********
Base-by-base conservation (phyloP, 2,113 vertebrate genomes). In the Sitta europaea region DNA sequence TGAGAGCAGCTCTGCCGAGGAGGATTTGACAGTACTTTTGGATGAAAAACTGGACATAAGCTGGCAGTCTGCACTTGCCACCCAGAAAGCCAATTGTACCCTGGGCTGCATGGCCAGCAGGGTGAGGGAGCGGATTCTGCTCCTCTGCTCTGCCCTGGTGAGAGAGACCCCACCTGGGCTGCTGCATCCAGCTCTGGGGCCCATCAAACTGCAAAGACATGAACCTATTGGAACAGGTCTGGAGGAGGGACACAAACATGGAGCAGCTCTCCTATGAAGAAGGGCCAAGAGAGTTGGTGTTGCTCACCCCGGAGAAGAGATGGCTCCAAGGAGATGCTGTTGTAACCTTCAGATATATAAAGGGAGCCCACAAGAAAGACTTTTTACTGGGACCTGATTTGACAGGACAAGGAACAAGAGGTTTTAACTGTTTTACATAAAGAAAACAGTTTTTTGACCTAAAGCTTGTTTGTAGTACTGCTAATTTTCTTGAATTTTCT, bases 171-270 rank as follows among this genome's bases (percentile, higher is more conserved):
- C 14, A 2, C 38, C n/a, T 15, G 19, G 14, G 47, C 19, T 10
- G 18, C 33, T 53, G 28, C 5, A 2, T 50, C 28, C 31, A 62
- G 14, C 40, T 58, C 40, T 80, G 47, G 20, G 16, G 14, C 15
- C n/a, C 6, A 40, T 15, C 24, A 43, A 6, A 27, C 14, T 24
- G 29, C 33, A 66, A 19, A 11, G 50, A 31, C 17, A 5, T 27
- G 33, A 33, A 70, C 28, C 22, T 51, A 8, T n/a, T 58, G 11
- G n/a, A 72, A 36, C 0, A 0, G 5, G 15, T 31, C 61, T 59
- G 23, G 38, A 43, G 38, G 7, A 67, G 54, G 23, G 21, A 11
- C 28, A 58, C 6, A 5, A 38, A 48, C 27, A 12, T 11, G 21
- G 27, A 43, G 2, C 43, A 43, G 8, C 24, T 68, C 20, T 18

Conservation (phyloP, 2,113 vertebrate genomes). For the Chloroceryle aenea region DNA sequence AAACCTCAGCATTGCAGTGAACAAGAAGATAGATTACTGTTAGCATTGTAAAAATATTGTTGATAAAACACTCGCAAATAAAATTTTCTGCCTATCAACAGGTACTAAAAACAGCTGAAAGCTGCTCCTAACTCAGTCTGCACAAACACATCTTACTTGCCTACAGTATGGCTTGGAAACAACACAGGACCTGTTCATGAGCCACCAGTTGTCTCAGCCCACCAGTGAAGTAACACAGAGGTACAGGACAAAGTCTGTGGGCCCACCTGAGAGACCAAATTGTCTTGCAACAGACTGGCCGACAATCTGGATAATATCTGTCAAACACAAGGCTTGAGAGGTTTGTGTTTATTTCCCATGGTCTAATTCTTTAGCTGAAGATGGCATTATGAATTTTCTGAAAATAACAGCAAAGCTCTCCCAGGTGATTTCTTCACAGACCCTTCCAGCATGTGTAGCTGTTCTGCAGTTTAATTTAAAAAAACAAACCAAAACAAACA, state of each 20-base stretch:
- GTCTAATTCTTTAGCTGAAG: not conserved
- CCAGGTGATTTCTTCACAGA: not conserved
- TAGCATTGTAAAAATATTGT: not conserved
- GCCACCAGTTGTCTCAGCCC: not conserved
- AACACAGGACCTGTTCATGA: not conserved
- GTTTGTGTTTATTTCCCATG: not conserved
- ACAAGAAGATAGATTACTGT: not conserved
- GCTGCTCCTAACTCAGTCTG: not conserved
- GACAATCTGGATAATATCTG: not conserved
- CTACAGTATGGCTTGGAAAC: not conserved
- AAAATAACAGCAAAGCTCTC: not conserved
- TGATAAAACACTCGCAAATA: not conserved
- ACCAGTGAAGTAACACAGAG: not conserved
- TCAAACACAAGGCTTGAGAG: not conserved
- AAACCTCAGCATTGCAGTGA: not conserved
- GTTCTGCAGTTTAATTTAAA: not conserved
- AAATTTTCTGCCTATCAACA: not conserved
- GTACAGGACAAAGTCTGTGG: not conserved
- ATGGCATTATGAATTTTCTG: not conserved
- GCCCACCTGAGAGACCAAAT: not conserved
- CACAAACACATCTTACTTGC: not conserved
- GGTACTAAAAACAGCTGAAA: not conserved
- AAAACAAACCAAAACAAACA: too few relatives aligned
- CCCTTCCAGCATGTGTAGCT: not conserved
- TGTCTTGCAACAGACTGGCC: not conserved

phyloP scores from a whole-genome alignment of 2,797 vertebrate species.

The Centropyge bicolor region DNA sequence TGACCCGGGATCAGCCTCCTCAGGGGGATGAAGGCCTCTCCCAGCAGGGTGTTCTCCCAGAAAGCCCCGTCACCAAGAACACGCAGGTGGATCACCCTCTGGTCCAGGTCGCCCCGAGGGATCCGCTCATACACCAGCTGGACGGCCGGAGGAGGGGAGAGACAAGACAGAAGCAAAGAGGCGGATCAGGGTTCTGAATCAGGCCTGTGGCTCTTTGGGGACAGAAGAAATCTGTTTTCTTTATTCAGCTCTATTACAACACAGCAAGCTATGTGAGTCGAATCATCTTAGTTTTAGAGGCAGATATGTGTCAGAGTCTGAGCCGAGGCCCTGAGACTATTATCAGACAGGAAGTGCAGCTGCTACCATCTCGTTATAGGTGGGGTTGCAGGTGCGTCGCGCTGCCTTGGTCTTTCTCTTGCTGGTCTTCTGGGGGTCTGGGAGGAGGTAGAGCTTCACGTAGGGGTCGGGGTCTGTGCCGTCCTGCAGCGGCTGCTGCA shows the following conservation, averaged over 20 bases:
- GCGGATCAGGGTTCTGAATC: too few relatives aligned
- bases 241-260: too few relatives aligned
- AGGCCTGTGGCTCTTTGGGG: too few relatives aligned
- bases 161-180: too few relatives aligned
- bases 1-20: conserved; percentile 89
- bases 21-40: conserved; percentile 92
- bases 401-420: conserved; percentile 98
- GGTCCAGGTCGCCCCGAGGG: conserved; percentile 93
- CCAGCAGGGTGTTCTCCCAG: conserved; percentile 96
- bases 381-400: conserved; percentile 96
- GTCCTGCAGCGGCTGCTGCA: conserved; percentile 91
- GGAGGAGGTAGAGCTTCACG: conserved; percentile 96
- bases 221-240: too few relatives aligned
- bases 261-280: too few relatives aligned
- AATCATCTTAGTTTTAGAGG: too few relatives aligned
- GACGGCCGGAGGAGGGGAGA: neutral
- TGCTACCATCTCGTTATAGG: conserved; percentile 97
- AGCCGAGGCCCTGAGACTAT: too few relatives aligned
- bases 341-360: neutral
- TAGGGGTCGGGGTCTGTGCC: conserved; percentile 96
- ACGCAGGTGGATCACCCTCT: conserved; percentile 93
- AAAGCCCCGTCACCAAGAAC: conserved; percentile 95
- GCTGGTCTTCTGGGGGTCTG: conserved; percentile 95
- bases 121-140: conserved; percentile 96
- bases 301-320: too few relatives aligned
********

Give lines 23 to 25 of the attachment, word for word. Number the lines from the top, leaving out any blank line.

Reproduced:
- AAAATAACAGCAAAGCTCTC: not conserved
- TGATAAAACACTCGCAAATA: not conserved
- ACCAGTGAAGTAACACAGAG: not conserved